In less than six months it's difficult to know how much exposure to US health and educational institutions the survey respondents may have had and some of these respondents may have been here considerably less than six months. Why is this important? Well obviously because it's hard to make a judgment on whether something is "good" or "average" if you have nothing to compare it to.
These respondents, despite the fact that they have very favorable opinions about Cuban health care and education decided to abandon their country. Other factors outweighed health care and education. Fortunately the study gives us some insight into what these factors were.
The questionnaire asked respondents to indicate which were the three most difficult issues they encountered while living in Cuba. The answers are below:
Unable to Express One's True Thoughts and Opinions - 78%
Having Limited Options for the Future - 52%
The Lack of Food and Other Essentials - 50%
The "Double Morality" - Hypocrisy - of Everyday Life - 35%
Repression of a Different Nature - 35%
The Level of Corruption in Society - 11%
Problems Associated to Religion - 4%
It should come as no surprise to any observer of Cuban issues that the top difficulty Cubans claim they faced was the inability to express one's true thoughts and opinions. The same government that gave these Cubans "good" or "average" health care and education also restricted their most basic of human rights: freedom of speech. What good is it to be healthy and literate when you are not a free person, when you are unallowed to express your thoughts and opinions freely?
The respondents were asked "If Cuba’s political system changed, which three things would you most want to see changed?" The responses are below.
Everything - 45%
The Economy - 35%
The Laws - 28%
The Electoral System - 24%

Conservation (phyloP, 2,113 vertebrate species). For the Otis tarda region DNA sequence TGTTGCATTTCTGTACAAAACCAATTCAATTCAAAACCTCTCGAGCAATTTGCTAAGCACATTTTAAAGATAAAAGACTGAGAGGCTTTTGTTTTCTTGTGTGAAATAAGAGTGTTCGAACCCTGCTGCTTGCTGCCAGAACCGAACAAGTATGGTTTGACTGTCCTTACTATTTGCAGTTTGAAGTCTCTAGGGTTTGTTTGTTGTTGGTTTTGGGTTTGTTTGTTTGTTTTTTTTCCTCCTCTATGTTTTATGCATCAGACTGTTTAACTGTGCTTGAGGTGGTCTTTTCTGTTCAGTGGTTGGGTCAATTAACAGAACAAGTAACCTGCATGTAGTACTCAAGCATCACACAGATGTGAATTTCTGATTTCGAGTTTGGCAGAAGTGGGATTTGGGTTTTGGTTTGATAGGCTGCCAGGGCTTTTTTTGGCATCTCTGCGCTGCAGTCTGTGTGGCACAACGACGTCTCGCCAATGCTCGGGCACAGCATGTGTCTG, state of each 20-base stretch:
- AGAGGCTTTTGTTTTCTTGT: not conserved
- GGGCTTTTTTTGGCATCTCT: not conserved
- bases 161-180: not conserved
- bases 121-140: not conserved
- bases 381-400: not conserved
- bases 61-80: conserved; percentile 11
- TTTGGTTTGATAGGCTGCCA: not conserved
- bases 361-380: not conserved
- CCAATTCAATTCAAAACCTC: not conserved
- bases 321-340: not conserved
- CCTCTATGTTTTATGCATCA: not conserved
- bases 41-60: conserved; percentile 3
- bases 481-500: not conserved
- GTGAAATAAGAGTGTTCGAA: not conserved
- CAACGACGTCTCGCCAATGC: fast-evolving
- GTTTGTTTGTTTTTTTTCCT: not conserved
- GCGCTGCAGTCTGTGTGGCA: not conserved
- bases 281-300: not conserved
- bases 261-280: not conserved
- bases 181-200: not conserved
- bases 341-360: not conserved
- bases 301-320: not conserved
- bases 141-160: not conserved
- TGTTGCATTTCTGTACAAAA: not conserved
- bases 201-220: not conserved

Housing - 18%
Transportation - 16%
The Constitution - 12%
The National Currency - 8%
The Media - 6%
Education - 3%
So even though health care and education are presumably part of "everything" those aspects of the Cuban system apparently aren't important enough to prevent the respondents from saying they would want to see "everything" changed.
The point is, that even if I were to concede that the Cuban health and education systems were "good" or "average" (which I don't), the survey responses hardly prove that Cubans are fine with the government in all its other non-economic aspects.
Not only that, but the recently arrived Cubans are so dissatisfied with Cuba on the whole that 74% said they would NOT return to Cuba even if the political and economic system changed!
Imagine the level of dissatisfaction that that would entail. All of this despite the fact that they think Cuba has "good" or "average" health care and education. It's quite an indictment of the current government that it has left such a bad taste in the respondents mouths that they wouldn't return even if the problems in Cuba were fixed and tells me that, to these Cubans, health care and education don't mean shit.
Only when people stop believing that Cubans have voluntarily traded away their human and civil rights in exchange for the false promise of education and health care security will they see the truly insidious and evil aspects of the castro regime. Unfortunately there are people out there that for whatever reason still feel the need to parrot the castro party line.